Getting the right people to become teachers

by David Ashworth Freelance Education Consultant.

Reproduced from the Teaching Music website by kind permission of David Ashworth.
 
Many of you will have seen a recent news item on the BBC website Conservatives promise to make teaching 'elitist'

David Cameron says "We want to make it the noble profession"

No problem there – but then he goes on to say the Conservatives are promising to make teaching "brazenly elitist" by improving the quality of graduates entering the profession in England.  AND that there would be no financial help with training for those who failed to get at least a second-class university degree.

Now alarm bells start ringing. We all know of useless teachers with good degrees and many wonderful teachers who do not have any sort of degree. At a time when we are successfully implementing more flexible routes into music teaching, this is not what we want to hear.

It seems to me that Cameron et al have skimmed through the McKinsey report and not properly absorbed its important messages.

Yes, we do want to consider teachers as members of an elite — but an elite defined as  a select group of people with outstanding personal abilities, specialized training or experience, or other distinctive attributes which  render them especially fit to teach.  The level of degree qualification can only be a crude measure in this instance.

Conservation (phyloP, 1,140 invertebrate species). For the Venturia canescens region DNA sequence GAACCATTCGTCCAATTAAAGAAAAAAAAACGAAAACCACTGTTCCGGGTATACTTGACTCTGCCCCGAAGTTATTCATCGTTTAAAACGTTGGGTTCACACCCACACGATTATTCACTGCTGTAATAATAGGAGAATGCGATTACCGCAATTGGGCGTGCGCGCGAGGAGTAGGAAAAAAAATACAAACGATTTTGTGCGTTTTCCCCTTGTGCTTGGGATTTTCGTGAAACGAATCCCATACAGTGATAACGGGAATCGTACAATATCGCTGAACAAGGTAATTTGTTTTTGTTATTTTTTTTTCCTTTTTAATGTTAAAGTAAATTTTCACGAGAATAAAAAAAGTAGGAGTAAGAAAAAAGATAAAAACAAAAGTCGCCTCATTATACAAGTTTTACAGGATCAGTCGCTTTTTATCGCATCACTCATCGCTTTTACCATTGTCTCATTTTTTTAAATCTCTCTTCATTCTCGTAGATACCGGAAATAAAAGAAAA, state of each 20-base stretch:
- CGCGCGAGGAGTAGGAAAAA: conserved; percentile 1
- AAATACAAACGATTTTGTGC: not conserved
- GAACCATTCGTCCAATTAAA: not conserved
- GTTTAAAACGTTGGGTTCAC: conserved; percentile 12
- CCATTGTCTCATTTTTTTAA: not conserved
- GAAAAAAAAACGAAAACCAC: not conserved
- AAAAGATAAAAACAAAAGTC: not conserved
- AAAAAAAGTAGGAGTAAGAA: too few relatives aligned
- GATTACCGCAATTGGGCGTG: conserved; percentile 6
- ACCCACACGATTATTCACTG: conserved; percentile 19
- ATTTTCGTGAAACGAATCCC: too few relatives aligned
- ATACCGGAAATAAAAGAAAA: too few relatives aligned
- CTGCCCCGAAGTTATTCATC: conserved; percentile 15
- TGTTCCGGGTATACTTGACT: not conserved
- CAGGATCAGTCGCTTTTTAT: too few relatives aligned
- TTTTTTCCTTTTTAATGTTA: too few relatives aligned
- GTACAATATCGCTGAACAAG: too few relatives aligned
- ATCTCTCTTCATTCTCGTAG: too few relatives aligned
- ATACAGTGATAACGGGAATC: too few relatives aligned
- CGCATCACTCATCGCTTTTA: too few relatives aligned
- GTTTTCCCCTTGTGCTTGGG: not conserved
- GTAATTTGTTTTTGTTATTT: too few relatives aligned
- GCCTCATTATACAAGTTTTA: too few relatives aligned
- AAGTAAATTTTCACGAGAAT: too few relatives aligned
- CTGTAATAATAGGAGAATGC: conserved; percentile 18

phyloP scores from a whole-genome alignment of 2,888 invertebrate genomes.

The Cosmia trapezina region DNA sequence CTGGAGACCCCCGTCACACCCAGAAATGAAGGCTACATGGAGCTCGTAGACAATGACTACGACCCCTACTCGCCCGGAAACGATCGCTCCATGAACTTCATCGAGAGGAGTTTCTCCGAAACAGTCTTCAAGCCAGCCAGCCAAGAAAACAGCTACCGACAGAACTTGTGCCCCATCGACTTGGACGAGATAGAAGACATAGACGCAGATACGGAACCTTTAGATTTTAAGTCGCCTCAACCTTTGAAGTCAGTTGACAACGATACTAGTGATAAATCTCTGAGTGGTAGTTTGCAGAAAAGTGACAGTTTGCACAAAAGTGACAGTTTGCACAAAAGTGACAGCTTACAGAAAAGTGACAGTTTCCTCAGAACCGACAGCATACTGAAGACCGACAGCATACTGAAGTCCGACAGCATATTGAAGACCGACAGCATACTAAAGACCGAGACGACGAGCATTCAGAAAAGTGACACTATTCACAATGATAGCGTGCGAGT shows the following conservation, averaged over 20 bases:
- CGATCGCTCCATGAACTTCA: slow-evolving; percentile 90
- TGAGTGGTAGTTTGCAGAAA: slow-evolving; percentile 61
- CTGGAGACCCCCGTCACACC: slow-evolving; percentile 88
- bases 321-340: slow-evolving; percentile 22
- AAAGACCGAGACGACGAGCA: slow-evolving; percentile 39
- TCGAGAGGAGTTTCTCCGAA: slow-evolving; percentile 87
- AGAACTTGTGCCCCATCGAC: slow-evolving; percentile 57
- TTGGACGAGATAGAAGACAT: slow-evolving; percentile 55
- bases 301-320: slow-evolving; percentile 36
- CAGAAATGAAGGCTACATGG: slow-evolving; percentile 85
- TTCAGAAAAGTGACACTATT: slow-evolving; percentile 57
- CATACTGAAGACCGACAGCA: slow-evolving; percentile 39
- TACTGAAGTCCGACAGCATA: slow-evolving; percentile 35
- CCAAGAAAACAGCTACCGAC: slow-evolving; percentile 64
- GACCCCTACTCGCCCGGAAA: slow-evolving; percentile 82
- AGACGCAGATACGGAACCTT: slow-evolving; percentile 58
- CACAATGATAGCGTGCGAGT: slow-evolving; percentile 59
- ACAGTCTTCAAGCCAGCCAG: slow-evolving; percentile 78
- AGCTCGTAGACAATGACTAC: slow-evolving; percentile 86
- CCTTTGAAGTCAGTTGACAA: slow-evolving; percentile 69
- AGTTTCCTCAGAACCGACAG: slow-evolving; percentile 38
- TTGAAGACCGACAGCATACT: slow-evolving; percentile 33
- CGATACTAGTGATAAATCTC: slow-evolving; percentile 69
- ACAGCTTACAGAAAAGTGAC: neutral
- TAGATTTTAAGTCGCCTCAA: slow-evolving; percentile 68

The McKinsey report is well worth reading. A longish but straightforward report with some clear key messages. And it does not shy away from presenting searching questions for those in the profession. They say teachers need to:

be aware of their own weaknesses ( being aware of what they do and the mindset underlying it)
gain a real understanding of specific best practices
be motivated to make the necessary changes

Effective teachers will posses a certain set of characteristics including a high overall level of literacy and numeracy, strong interpersonal and communications skills, a willingness to learn and the motivation to teach.

Absolutely – but there is more to this than a degree qualification. By all means let’s quality control those coming into teaching – but can we use more appropriate measures?

As Estelle Morris says, " If politicians really want to exercise influence in the classroom, they have to develop a much better understanding of the process of achieving change."


David was the Lead Consultant on Music and ICT for the National Association of Music Educators and now works for them as Project Leader on http://www.teachingmusic.org.uk/ . He is also a Regional Subject adviser for the New Key Stage 3 National Curriculum for Music.